Twin Metals files lawsuit over lease cancellation of Minnesota copper project
Twin Metals Minnesota filed a lawsuit against the Biden administration on Monday in a bid to reverse the cancellation of mineral leases for the company’s proposed Twin Metals copper and nickel mine in northern Minnesota. The company said the suit aims to “reclaim its federal mineral leases and reverse a series of arbitrary and capricious actions by federal agencies aimed at preventing the development of its modern mining project in northern Minnesota. These actions by the Department of Interior and Bureau of Land Management undercut America’s long-term priorities of securing domestic supply chains, addressing climate change by moving toward a clean energy future, and strengthening national security.
Twin Metals said the January decision to cancel the leases was illegal and that it should have the right to prove in the regulatory review process that its proposed underground mine can meet state and federal standards.
“We are standing up for our right to a fair and consistent environmental review of our proposed mining project,” said Dean DeBeltz, Twin Metals’ Director of Operations. “Our plan is backed by decades of exploration and analysis and is rooted in the most environmentally sophisticated design, which is tailored for our project location and mineral deposit. It deserves a fair evaluation by federal regulators based on its merits.”
Based on possession of its valid mineral rights, Twin Metals has invested more than $550 million in the development of its project over the past 12 years. The extensive environmental, engineering, hydrogeological and community engagement work resulted in the submittal of the company’s formal mine plan in late 2019.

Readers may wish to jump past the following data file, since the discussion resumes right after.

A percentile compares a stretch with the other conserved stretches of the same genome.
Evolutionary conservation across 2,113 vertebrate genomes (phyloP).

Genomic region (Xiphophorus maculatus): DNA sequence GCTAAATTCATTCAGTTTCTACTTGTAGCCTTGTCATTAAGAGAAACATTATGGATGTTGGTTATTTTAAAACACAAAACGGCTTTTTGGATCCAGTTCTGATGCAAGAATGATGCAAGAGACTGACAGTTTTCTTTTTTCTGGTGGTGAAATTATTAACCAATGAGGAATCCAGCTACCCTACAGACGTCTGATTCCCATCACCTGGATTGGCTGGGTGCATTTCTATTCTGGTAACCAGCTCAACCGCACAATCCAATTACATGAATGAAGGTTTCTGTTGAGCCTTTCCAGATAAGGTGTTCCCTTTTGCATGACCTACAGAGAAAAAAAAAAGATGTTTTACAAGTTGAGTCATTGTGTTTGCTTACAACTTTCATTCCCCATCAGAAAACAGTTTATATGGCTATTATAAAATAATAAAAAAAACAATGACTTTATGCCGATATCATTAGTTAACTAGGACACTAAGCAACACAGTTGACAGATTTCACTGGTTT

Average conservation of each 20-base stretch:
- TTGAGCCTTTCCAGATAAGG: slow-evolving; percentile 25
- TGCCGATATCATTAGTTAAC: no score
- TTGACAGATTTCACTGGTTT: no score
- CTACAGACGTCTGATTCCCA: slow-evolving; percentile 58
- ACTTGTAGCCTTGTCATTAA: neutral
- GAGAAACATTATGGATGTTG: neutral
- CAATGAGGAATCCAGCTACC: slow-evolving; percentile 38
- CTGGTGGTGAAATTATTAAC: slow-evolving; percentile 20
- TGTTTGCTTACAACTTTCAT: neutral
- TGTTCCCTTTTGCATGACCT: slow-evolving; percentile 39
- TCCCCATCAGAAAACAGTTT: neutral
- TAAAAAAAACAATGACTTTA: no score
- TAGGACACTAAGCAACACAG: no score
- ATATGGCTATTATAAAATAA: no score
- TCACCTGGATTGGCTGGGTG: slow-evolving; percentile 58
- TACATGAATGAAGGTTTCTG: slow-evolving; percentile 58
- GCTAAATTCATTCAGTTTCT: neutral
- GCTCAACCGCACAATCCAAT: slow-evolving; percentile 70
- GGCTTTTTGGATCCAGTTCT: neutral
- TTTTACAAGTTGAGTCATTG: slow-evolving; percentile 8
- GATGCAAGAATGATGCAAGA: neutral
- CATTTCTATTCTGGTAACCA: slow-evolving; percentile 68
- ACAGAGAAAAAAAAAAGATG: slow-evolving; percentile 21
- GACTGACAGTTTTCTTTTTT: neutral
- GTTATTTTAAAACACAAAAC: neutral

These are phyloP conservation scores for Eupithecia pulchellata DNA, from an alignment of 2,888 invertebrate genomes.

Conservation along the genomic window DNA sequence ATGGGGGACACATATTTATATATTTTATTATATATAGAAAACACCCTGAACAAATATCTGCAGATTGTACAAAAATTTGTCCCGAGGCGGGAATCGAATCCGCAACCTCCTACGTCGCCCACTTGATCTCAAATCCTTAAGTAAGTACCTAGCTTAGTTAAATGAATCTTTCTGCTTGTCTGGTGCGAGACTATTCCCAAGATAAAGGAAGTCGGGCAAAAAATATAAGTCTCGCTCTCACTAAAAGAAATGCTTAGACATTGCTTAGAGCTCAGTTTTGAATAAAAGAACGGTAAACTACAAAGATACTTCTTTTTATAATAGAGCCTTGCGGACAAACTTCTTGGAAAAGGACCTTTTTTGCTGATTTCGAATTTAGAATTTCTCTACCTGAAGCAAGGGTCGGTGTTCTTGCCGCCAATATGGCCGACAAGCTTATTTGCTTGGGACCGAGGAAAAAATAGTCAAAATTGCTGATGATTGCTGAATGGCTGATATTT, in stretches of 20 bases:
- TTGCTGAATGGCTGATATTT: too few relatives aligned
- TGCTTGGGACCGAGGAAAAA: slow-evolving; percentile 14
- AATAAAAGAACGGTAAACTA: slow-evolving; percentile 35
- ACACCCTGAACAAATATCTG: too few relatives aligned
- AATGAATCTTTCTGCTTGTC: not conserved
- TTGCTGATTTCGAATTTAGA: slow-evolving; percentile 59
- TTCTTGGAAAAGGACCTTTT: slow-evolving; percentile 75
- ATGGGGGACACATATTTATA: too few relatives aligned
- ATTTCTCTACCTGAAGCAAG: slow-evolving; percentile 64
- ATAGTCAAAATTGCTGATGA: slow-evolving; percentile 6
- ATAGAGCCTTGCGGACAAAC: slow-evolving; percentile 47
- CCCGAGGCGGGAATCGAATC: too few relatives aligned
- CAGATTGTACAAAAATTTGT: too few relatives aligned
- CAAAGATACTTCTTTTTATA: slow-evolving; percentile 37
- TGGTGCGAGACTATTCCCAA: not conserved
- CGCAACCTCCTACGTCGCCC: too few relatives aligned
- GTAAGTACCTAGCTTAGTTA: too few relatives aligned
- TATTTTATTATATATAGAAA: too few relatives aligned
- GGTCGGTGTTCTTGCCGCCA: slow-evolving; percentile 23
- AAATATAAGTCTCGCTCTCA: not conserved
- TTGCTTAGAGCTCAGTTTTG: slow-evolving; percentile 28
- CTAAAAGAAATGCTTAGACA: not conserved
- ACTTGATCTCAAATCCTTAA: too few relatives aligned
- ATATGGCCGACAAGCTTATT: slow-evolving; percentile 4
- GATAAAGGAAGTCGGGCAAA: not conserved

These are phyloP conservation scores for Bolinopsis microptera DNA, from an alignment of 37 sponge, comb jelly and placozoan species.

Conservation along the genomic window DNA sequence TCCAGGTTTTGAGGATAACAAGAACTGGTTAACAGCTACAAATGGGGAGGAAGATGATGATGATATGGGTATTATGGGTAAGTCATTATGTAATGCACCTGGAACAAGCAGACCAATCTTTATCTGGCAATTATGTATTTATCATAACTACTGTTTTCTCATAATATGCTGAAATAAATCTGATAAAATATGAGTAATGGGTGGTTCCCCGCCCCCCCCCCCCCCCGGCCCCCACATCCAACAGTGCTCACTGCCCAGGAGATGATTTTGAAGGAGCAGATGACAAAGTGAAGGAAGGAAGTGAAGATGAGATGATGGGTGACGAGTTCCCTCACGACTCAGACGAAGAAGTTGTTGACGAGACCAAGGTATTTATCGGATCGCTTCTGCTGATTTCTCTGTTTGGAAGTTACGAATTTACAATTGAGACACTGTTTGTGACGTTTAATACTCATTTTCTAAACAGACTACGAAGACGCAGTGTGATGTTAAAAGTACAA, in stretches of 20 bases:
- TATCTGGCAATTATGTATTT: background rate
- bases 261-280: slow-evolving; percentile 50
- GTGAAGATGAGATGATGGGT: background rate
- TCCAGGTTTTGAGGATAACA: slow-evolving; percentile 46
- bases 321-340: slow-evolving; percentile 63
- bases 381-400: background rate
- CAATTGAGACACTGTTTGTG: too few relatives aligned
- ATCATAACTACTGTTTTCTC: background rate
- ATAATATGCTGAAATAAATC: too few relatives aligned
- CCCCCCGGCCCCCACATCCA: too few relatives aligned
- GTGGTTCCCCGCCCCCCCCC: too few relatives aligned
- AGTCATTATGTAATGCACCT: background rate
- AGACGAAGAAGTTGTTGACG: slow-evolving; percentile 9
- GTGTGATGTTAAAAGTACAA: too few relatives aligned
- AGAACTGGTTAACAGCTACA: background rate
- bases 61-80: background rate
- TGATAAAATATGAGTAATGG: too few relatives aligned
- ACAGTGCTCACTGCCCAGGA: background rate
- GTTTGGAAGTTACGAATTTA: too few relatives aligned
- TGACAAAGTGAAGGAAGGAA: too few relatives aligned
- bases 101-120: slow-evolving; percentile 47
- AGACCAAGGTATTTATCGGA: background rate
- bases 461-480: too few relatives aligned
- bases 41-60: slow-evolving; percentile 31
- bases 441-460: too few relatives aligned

“As the mine plan shows, the project is located in an area where Congress has allowed mining for over a century. The Twin Metals mine will be one of the most sustainable and technologically advanced mines in the country. The project’s unique geology and mining methods ensure that there is no risk to the environment from acid rock drainage. Twin Metals will utilize an environmentally friendly tailings management system called dry stack, which means there is no dam, and therefore, no potential for dam failure. The project is on track to become carbon neutral through utilization of an electric mining fleet, renewable energy and mine ventilation and heat recovery. Twin Metals has also partnered with educational institutions to advance research and testing work to sequester carbon in its tailings. Because the mine is underground, the surface footprint is minimal – about 10-15 percent of the size of a comparable openpit mine” the company said in a statement.
“As an Ely native and fourth-generation miner, I know first-hand how important this project is to help advance America’s clean energy goals while creating good jobs here at home,” said DeBeltz. “I’m proud to be part of a company that is so deeply committed to bringing growth back to this area and doing so in a responsible way.”